Scientist have collaborated on the global warming trend and have observed since the 20th century to the human expansion of the "greenhouse effect".this results when the atmosphere traps heat radiating from Earth toward space.
Some gases in the atmosphere block heat from escaping. Long-living gases that remain semi-permanent in the atmosphere and do not respond physically or chemically to changes in temperature are described as "forcing" climate change. Gases, such as water vapor, which respond physically or chemically to changes in temperature are seen as "feedbacks."
Gases that can contribute to the greenhouse effect include:
Water vapor. The most abundant greenhouse gas, but most important, it acts as a feedback to the climate. Water vapor increases as the Earth's atmosphere warms, but so does the possibility of clouds and precipitation, making these some of the most important feedback mechanisms of the greenhouse effect.
Carbon dioxide (CO2). A minor but a very important component of the atmosphere, carbon dioxide is released through natural processes such as respiration and volcano eruptions and through human activities such as deforestation, land use changes, and burning fossil fuels. Humans have increased the atmospheric CO2 concentration by more than a third since the Industrial Revolution began. This is the most important long-lived "forcing" of climate change.
Methane. A hydrocarbon gas produced both through natural sources and human activities, including the decomposition of wastes in landfills, agriculture, and especially rice cultivation, as well as ruminant digestion and manure management associated with the domestic livestock. On a molecule-for-molecule basis, methane is a far more active greenhouse gas than carbon dioxide, but also one which is much less abundant in the atmosphere.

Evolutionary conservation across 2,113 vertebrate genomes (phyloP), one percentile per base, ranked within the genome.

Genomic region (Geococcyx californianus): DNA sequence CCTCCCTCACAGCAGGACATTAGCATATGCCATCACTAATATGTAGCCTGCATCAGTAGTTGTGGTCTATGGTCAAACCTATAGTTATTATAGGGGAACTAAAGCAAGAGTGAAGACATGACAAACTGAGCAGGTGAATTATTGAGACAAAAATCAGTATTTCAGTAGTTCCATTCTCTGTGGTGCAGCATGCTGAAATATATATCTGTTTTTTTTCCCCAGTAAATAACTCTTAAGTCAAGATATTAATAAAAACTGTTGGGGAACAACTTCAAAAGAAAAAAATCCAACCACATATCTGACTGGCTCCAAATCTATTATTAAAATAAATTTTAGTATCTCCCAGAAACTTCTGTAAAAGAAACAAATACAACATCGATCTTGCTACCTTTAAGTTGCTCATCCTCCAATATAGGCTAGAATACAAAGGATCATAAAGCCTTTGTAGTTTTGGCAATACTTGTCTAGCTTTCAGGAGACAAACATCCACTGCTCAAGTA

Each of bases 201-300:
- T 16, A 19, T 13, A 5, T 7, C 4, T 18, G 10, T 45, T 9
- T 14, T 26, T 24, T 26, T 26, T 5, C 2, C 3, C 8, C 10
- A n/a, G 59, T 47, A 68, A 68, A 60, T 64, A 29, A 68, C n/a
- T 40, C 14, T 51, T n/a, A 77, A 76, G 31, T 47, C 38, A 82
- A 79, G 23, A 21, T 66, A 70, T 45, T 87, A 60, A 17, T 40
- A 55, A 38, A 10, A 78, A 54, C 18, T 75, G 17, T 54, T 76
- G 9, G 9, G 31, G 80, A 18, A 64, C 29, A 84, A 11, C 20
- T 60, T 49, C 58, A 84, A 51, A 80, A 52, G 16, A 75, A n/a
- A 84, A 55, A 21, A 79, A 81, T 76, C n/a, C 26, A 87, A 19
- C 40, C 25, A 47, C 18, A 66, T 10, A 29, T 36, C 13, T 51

On Earth, human activities are changing the natural greenhouse. Over the last century the burning of fossil fuels which includes- coal and oil has increased the concentration of atmospheric carbon dioxide (CO2). This happens because the coal or oil burning process combines carbon with oxygen in the air to create CO2. To a lesser extent, the clearing of land for agriculture, industry, and other human activities have increased concentrations of greenhouse gases.
Not enough greenhouse effect: Mars has a very thin atmosphere, nearly all carbon dioxide. Because of the low atmospheric pressure, and little to no methane or water vapor to reinforce the weak greenhouse effect, Mars has a largely frozen surface that shows no evidence of life.
Too much greenhouse effect: The atmosphere of Venus, just like Mars, is nearly all carbon dioxide. But Venus has nearly 154,000 times as much carbon dioxide in its atmosphere as Earth (and about 19,000 times as much as Mars does), producing a runaway greenhouse effect and a surface temperature hot enough to melt lead.
The industrial activities that our modern civilization depends upon have raised atmospheric carbon dioxide levels from 280 parts per million to 400 parts per million in the last 150 years. The panels also stated that there's a better than 95 percent probability that human-produced greenhouse gases such as carbon dioxide, methane and nitrous oxide have caused much of the observed increase in Earth's temperatures over the past 50 years.
It's reasonable to assume that the changes in the Sun's energy output would cause the climate to change, since the Sun is the fundamental source of energy that drives our climate system.